UK consumers are known for their love of alcoholic drinks, providing a lucrative market for glassware brands to supply the nation with beer, spirits, and wine glasses.
However, for the general UK public, purchasing alcohol is limited to supermarket products or pub-based drinking, with little thought given to the vessels used.
France-based brand Chef&Sommelier taking advantage of this gap in the market by introducing specially engineered drinkware to the UK with the aim of improving the nation’s knowledge of and experience with sparkling wines.
GlobalData intelligence forecasts that the sparkling wine category will register a rapid value and volume growth by 2026 in the UK, pointing towards the need for the production of specialised drinkware to match this growth.
How Chef&Sommelier engineers wine glasses
Alongside its professional tableware and cutlery solutions, Chef&Sommelier’s glassware is manufactured in France at Arc International’s glass manufacturing site in the town of Arques.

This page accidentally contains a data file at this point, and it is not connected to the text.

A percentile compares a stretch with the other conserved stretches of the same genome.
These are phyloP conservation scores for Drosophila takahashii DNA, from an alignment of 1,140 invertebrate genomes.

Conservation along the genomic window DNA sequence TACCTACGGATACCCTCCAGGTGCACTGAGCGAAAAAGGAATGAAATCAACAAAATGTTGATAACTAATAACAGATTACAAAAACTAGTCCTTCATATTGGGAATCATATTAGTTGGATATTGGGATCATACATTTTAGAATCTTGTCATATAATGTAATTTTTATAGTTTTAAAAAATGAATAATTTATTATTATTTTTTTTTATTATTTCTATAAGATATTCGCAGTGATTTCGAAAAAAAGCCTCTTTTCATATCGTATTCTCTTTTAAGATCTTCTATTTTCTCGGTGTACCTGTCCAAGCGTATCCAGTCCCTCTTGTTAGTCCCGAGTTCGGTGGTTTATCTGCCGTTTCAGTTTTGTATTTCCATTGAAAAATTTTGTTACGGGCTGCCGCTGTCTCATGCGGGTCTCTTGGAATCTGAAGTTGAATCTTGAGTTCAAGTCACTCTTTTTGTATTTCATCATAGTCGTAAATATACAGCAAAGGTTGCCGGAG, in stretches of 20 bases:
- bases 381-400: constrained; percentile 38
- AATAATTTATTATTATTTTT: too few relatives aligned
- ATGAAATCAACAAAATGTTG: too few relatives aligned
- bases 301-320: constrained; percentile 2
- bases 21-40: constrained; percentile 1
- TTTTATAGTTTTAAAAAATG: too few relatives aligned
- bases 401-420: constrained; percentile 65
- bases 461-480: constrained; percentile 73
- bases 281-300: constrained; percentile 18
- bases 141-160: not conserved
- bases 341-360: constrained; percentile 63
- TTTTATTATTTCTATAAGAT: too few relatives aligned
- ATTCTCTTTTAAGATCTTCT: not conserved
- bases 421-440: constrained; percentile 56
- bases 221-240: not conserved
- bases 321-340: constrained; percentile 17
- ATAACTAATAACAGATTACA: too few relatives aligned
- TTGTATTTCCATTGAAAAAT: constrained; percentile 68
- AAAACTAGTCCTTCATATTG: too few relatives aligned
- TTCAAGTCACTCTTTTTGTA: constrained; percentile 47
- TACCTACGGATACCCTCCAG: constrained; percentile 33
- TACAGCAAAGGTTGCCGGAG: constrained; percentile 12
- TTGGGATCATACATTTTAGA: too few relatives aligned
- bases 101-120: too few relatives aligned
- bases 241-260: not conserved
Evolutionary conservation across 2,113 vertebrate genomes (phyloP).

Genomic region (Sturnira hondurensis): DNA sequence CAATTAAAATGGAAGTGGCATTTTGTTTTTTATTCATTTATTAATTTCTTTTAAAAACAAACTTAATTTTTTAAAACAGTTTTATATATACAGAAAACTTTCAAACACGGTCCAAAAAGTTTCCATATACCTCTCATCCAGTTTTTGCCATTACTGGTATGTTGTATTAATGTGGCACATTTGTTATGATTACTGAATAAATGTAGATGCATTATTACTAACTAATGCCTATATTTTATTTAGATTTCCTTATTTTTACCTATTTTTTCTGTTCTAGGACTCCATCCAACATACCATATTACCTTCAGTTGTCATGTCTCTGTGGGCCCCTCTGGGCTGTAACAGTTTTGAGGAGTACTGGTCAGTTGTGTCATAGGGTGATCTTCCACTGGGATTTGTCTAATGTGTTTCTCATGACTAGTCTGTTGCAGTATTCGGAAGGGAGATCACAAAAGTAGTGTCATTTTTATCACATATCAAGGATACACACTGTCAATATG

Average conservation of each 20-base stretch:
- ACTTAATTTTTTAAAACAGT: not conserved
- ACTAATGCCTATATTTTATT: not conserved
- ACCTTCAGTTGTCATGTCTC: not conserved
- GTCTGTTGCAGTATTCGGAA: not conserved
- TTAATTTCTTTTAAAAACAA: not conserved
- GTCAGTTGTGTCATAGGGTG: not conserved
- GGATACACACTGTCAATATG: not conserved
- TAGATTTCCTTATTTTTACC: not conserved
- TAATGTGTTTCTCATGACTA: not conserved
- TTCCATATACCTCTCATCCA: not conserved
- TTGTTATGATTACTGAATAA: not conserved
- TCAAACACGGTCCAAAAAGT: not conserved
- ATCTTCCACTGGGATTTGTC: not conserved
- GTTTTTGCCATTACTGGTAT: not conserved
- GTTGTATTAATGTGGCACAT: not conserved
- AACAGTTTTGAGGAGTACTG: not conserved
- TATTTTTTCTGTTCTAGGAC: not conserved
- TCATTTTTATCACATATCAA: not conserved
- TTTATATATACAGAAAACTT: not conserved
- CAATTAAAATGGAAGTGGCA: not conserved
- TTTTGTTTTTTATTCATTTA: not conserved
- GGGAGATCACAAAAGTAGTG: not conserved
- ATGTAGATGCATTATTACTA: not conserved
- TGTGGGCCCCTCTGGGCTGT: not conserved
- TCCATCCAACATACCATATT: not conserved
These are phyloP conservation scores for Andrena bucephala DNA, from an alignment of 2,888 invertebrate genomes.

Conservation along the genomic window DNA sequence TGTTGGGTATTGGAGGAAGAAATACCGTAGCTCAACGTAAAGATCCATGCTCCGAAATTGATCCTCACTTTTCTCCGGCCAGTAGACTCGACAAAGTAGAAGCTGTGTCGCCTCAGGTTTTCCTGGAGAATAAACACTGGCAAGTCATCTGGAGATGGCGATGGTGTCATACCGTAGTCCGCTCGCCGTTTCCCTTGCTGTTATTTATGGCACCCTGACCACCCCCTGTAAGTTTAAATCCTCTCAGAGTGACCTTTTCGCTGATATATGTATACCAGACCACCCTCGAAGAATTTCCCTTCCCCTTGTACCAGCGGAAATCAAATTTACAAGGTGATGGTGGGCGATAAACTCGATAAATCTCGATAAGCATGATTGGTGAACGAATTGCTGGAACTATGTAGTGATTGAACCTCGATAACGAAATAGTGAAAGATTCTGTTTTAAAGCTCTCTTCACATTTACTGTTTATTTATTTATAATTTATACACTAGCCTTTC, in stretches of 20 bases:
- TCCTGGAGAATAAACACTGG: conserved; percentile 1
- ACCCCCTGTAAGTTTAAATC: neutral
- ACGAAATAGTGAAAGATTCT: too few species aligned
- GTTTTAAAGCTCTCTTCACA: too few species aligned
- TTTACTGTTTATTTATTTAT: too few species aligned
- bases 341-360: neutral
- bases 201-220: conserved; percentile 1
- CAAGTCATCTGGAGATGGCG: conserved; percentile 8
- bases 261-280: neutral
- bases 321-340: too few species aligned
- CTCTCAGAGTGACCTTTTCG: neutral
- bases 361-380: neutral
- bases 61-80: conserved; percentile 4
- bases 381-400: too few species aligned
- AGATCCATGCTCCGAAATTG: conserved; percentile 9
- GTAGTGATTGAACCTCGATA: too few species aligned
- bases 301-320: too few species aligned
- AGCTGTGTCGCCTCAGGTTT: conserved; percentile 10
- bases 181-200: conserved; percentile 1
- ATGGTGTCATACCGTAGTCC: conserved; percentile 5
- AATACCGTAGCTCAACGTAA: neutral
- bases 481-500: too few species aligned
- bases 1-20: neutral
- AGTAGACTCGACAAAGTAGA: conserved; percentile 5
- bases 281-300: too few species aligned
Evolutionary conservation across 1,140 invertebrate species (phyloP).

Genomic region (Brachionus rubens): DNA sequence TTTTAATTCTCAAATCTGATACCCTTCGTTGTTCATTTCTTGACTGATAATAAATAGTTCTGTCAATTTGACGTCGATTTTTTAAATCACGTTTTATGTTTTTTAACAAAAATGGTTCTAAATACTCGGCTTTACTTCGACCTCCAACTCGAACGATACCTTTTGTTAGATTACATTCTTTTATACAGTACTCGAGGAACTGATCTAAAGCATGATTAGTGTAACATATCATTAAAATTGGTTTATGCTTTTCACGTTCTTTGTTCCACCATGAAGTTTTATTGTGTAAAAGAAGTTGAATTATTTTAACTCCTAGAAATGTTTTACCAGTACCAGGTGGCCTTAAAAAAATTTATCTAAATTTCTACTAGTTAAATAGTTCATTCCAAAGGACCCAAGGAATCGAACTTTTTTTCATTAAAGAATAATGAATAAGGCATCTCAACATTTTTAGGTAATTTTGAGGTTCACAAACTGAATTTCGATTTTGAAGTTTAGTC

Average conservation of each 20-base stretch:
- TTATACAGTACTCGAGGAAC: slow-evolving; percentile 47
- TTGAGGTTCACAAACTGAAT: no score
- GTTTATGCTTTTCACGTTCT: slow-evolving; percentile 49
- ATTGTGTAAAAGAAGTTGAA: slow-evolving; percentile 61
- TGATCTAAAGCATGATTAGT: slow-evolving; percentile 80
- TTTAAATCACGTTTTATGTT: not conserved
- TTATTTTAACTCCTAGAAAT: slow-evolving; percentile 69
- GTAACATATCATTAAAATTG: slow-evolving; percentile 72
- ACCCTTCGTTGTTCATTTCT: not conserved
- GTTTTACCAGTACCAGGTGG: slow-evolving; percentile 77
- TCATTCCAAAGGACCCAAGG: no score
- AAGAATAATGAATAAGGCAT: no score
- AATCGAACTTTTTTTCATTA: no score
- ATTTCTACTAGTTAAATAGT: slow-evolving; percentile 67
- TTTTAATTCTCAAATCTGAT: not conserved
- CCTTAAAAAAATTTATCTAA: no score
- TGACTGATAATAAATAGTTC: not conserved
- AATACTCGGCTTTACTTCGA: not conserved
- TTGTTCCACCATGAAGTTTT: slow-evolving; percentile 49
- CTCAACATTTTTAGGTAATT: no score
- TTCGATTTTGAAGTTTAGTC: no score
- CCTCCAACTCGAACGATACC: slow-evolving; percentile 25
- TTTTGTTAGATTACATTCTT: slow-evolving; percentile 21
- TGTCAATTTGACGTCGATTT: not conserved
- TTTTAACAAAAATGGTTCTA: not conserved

The brand’s goal is to bring the sophistication of France’s wine industry to the UK while also meeting the demand for durable and practical glassware.
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This is channelled through its ‘Exaltation’ product line which is focused on sensory-based design that accounts for the ‘clinking’ sound of wine glasses, the smell and sight of the sparkling wine bubbling in the glass, and of course the taste.
The ‘lily-flower-shaped’ tempered glass removes the risk of breakage or damage, and the rim is designed to be as smooth as possible, angled for the drink to hit the centre of the tongue to heighten specific flavour profiles of the chosen wine.
Additionally, the smell of the sparkling wine is enhanced through the large evaporation surface and closed in wall of the glass for the release of concentrated aromas.
As for the visually appealing bubbles in sparkling wine, small, interspaced notches made in the bottom of the glass create pockets of air to allow for directional bubbles in the drink.
Changing UK consumers’ perceptions of wine
A representative of Arc International asserted that “Our glasses are just a vessel. If they remain invisible to the consumer, then we have done our job.”
The success of such a product in the UK market will depend on educating the nation’s consumers to notice and engage with the details that make up their drinking experiences.
Experiential glassware could also play a part in improving the image problem of wine among younger consumers, who typically prefer craft beers, fruity ciders, and boutique spirits.
The transformation of the UK alcohol market could be facilitated by innovative glassware solutions, provided that consumer education is successfully achieved.